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Jeannie and Jimmy Cheatham Swing Hand in Hand When It Comes to Their Take on Kansas City Sound


Ask Jeannie and Jimmy Cheatham what it was like when they met at a Buffalo, N.Y., jam session in the mid-'50s and they'll say almost in unison: "It was bells."

"Bells" is old-school hipster talk for something noteworthy. The phrase was coined by the late master of such lingo, saxophonist Lester "Prez" Young. Jimmy picked up the usage when he served in an Army unit during World War II that included Young, Count Basie drummer "Papa" Jo Jones and Los Angeles-born drummer Chico Hamilton.

"I had the top bunk," trombonist Jimmy recalled from the Cheatham home in San Diego. "Chico had the bottom."

Jeannie Cheatham, the pianist and vocalist of the Cheathams' eight-piece Sweet Baby Blues Band, which plays the Jazz Club at the Orange County Performing Arts Center on Friday and Saturday, remembers the night they met.

"I was playing in Toronto, and on Saturday night after the performance we would cut out to Buffalo at 11 p.m. and drive to the jam session there that would go all night with breakfast served in the morning. Jimmy and I were both coming off disastrous first marriages. We weren't interested in living with anybody. But when I met this beautiful trombone player who was into music like I was, well, it was bells."

They were married in 1957. The depth of their relationship is reflected in their conversation, which, like their music, proceeds as if from one mind. "If I'm hesitant about remembering the date, it's because it doesn't seem that long," Jimmy said.

"It doesn't seem that long at all," added Jeannie, "because of the music. All these years we've been committed to music and marriage. That why the bells rang so loud."

Jeannie grew up in Ohio, where her grandmother was an organist and her uncle a trumpet player in a band called the Sultans of Swing. She began playing piano at her church at age 5, began formal training at 6 and joined the community big band at 15. Before she was out of her teens, she was accompanying such blues and pop greats as Jimmy Rushing, Odetta and Dinah Washington.

"Dinah was very exacting," Jeannie said. "She kept all the door receipts in a cigar box that she held while she sang. She used a clicker to keep a count of people who came through the door."

"She'd count on that clicker while she was singing," Jimmy added.

Meanwhile, Jimmy, through his relationship with Basie drummer Jones, was getting an education in the kind of Kansas City jazz that defines the Cheatham sound to this day. At the same time, he was establishing a reputation as a top-notch arranger. He worked in New York City show bands and had stints with Duke Ellington, Lionel Hampton and Thad Jones.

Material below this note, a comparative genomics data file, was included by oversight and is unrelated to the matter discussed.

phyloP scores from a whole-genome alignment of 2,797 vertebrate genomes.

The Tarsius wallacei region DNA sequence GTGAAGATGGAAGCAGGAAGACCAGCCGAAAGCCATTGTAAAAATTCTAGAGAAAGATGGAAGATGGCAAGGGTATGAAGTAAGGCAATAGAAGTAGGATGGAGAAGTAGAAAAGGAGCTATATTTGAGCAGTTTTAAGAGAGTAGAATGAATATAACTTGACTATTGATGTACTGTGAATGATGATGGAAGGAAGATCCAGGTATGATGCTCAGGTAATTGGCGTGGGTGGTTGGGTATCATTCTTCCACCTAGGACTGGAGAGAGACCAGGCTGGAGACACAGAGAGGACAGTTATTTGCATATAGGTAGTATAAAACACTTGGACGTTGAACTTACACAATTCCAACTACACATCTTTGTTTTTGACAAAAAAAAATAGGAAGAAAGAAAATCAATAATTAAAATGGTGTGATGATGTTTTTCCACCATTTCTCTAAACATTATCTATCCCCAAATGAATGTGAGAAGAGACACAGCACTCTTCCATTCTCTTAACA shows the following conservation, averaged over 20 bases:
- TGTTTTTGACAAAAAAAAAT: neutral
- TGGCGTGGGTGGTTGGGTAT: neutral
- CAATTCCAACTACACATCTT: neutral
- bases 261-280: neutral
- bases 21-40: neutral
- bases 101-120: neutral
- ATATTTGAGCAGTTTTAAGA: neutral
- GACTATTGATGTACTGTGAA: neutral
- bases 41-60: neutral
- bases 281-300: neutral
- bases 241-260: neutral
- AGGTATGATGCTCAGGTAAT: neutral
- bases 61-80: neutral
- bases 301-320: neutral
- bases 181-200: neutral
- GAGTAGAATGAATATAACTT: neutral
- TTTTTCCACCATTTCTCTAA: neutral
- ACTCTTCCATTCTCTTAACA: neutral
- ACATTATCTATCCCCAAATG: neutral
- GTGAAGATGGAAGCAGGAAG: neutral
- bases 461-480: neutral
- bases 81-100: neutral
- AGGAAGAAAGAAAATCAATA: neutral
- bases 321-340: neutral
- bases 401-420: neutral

When his old Army buddy Hamilton looked to relocate from L.A. to New York, he enlisted Jimmy to contract out his recording sessions and be his music director. Among their best-known projects was Hamilton's 1966 Impulse recording "The Dealer," which included such established and future all-stars as percussionist Willie Bobo, guitarists Gabor Szabo and Larry Coryell, saxophonist Archie Shepp (who plays piano on the recording) and bassist Richard Davis. Jimmy arranged all the music.

"It was wonderful to get those great well-known guys together with the young guys of great potential," Jimmy said. "That's where Larry Coryell was baptized in the blues. And Archie Shepp playing piano, he was just so funky."

Jimmy was tabbed by trumpeter-educator Bill Dixon to finish out pianist Cecil Taylor's tenure at the University of Wisconsin in 1972 and ended up staying five years. Jeannie began teaching there as well. The two moved to Los Angeles in 1977 and were both brought to UC San Diego by pianist-instructor Cecil Lytle in 1978. Jimmy continues to teach there as senior lecturer emeritus.

A student introduced Concord record producer Carl Jefferson to the Cheathams in the early '80s, and the result--beginning in 1984 with "Sweet Baby Blues" and continuing through Jefferson's death in 1995 and the release of "Good Nuz Bluz"--was a string of recordings from their rollicking, Kansas City-inspired band.

Over the years, such stellar players as the late bassist Red Callender, late alto saxophonist Curtis Peagler, trumpeter Snooky Young and drummer John "Ironman" Harris have been regular members. Recording guests have included saxophonists Eddie "Lockjaw" Davis, Hank Crawford and Eddie "Cleanhead" Vinson; violinist Papa John Creach; and trumpeter Clora Bryant. The lineup that appears with them this weekend comprises drummer Harris; saxophonists Louis Taylor, Herman Riley and Ernie Fields Jr.; trumpeter Nolan "Cat Daddy" Shaheed; and bassist Richard Reid.

"It takes real versatility to play Kansas City style," Jimmy said, "because it's a marriage between jazz and the blues. Because it came out of the Midwest, it didn't have to be as intellectual as the music from the East or West Coast. But you had to make them feel it."

"During the Depression when everyone was in bread lines," starts Jeannie . . . "Kansas City was still swinging," finishes Jimmy.

"The swingingest place in the whole country," said Jeannie: "24-7."

"24-7," echoed Jimmy. "Let the good times roll."

"But Kansas City is only part of our style," Jimmy continued. "If you say polkas, how many different kinds of polkas are there? It's the same with jazz. We play all different kind of music, and we play it different all the time. We don't march, we swing."

"We will swing you to death," Jeannie said with a laugh.


The Jeannie and Jimmy Cheatham Sweet Baby Blues Band plays Friday and Saturday at 7:30 and 9:30 p.m. in the Jazz Club at Founders Hall, Orange County Performing Arts Center, 600 Town Center Drive, Costa Mesa. 7:30 p.m. shows $44, 9:30 p.m. shows $38. (714) 556-2787.

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